著者
和栗 珠里 Juri Waguri 桃山学院大学国際教養学部
雑誌
桃山学院大学人間科学 = HUMAN SCIENCES REVIEW, St. Andrew's University (ISSN:09170227)
巻号頁・発行日
no.39, pp.29-56, 2010-12-15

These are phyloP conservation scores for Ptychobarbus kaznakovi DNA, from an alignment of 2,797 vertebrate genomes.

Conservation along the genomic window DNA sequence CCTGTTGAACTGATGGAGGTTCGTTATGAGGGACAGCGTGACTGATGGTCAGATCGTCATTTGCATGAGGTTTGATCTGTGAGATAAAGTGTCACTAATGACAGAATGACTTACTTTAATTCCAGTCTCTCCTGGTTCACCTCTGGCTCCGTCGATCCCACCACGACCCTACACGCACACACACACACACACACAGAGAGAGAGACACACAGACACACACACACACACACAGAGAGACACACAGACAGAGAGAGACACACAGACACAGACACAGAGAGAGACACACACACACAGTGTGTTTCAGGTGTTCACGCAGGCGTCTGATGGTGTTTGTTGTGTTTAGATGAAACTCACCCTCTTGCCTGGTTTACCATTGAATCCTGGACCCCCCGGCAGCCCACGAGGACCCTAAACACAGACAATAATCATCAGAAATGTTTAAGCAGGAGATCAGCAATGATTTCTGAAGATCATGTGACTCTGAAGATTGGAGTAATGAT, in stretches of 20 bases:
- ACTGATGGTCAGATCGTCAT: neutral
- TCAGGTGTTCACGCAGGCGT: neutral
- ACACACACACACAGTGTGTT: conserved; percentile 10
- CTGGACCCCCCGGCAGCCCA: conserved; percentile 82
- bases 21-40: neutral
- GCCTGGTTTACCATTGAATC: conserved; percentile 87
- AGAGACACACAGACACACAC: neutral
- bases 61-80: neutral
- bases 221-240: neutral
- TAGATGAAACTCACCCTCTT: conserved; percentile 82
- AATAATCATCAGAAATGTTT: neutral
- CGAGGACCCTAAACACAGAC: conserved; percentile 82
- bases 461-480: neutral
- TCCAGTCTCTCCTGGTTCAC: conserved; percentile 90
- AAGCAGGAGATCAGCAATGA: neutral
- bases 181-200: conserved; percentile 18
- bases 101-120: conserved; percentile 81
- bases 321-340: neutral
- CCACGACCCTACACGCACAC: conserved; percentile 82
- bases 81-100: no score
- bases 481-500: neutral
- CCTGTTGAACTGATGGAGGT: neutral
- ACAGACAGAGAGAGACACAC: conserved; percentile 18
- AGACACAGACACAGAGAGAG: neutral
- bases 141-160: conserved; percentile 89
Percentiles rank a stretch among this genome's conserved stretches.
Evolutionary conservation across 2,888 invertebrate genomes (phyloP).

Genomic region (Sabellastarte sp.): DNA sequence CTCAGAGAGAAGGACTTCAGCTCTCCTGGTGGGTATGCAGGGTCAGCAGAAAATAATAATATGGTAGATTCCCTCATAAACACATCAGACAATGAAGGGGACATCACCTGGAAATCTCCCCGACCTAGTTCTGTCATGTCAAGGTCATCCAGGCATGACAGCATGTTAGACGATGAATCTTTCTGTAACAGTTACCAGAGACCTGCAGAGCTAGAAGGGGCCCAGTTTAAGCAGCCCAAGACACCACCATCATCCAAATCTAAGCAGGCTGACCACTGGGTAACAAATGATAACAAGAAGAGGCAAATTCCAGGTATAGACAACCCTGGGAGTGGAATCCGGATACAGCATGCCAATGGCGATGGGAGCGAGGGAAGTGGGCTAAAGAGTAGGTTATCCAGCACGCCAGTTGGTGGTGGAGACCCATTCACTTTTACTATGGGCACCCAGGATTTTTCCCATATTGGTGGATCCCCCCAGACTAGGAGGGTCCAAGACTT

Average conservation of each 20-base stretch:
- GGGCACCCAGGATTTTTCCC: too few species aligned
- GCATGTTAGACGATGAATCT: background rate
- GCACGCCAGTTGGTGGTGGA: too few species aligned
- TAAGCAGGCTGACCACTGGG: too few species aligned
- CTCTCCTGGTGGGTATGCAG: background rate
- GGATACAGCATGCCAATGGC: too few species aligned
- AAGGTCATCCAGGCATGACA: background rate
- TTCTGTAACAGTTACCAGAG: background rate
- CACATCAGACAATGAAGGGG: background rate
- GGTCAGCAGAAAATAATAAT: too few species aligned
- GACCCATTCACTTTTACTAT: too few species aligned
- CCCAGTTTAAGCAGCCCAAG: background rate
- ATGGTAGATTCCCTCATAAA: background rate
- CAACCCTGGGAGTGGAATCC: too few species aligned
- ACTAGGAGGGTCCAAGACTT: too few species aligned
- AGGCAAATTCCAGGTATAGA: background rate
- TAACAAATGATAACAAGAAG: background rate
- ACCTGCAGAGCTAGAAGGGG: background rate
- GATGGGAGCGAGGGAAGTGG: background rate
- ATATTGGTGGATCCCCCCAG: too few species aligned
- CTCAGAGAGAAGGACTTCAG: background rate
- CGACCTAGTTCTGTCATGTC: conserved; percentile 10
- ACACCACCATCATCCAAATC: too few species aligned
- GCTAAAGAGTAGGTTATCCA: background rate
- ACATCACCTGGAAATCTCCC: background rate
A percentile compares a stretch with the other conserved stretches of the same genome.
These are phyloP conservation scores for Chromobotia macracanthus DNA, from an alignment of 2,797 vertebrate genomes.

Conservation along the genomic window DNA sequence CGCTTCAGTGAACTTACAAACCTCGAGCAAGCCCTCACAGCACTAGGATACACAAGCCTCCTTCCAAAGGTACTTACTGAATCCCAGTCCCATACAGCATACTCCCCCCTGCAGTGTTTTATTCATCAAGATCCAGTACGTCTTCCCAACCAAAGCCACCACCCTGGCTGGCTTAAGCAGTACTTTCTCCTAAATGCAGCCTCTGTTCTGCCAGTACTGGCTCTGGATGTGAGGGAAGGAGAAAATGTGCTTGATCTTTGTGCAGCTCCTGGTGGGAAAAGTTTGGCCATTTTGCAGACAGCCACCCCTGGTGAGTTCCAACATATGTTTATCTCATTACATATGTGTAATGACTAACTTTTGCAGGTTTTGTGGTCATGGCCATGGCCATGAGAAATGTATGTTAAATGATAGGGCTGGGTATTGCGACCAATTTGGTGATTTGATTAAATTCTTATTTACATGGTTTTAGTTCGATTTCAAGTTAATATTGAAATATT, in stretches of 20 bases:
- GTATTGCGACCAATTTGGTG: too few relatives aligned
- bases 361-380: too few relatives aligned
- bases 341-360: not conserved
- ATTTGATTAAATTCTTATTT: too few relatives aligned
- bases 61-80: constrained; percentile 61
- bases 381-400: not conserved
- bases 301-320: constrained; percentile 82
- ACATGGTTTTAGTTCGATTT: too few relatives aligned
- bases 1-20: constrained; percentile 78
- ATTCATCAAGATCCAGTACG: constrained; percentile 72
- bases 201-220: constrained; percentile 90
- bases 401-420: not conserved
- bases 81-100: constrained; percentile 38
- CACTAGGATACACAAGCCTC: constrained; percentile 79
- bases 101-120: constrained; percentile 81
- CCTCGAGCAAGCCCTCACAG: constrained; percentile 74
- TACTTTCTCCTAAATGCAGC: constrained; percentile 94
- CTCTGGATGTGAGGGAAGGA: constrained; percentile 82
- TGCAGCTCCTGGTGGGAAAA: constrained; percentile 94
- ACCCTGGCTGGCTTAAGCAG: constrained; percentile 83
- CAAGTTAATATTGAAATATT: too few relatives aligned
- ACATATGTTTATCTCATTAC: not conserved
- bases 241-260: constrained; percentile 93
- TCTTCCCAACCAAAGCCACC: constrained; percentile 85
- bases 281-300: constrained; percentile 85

The 16th century Venice is generally conceived to be oligarchic. Under the aristocratic regime, influential noble families weaved up kin-group network and tried to devide among themselves important state offices. But it remains unclear which specific families were the most `influential'. This paper aims at solving this question through the analysis of the Procuratori di San Marco (PSM abbr.). The PSM were one of the most important state offices. They were originally no other than the custodians of the treasury of the St.Mark's Basilica. But because those appointed to the PSM were considered the most wise men in Venice, many people entrusted their property and legacy to them. Not only the individuals but also the government utilized the PSM as depository of various incomes. From 1454 the PSM could sit and vote in the Senate, from 1496 could hold the office of Savio Grande concurrently, from 1523 could sit and vote as zonta members in the Consiglio dei Dieci. Thus by the 16th century, the PSM had come to wield a tremendous power in every way: financially, politically, socially and culturally. For the noble families, having more than one PSM member was a great source of honor and profit. The 16th century made it easier for rich families to obtain the PSM position by a kind of `simony' of the state offices. One notes that in such cases very young nobles, even in their twenties and obviously with little experience in the political world, were elected to the PSM. It may seem strange because the PSM were second only to the Doge (Prince) in the hierarchy of the Venetian Republic and the position for eldest members of the aristocracy. But it becomes understandable if we take into consideration that the PSM were, different from all the other offices but the Dogeship itself, lifetime position which its holders could keep as long as they lived. In other words, it was family tactics to put a young member in this position in order to stay close to the core of the power as long as possible. Analyzing all the PSM elected in the 16th century, we find that five families, namely, the Grimani, the Contarini, the Priuli, the Mocenigo and the Venier, occupied about 30 percent and with other five, namely, the Corner, the Giustinian, the Cappello, the Lezze and the Morosini, the top ten families occupied more than 45 percent. And a genealogical study reveals intricate matrimonial relations among them. In this way, we can identify the most influential families of the 16th century Venice. However, we must not forget that the Venetian Republic was not totally oligarchic. Not a few PSM who didn't belong to these families were also great leaders of the time. For a further understanding of the early modern Venice, more detailed prosopography will be required.

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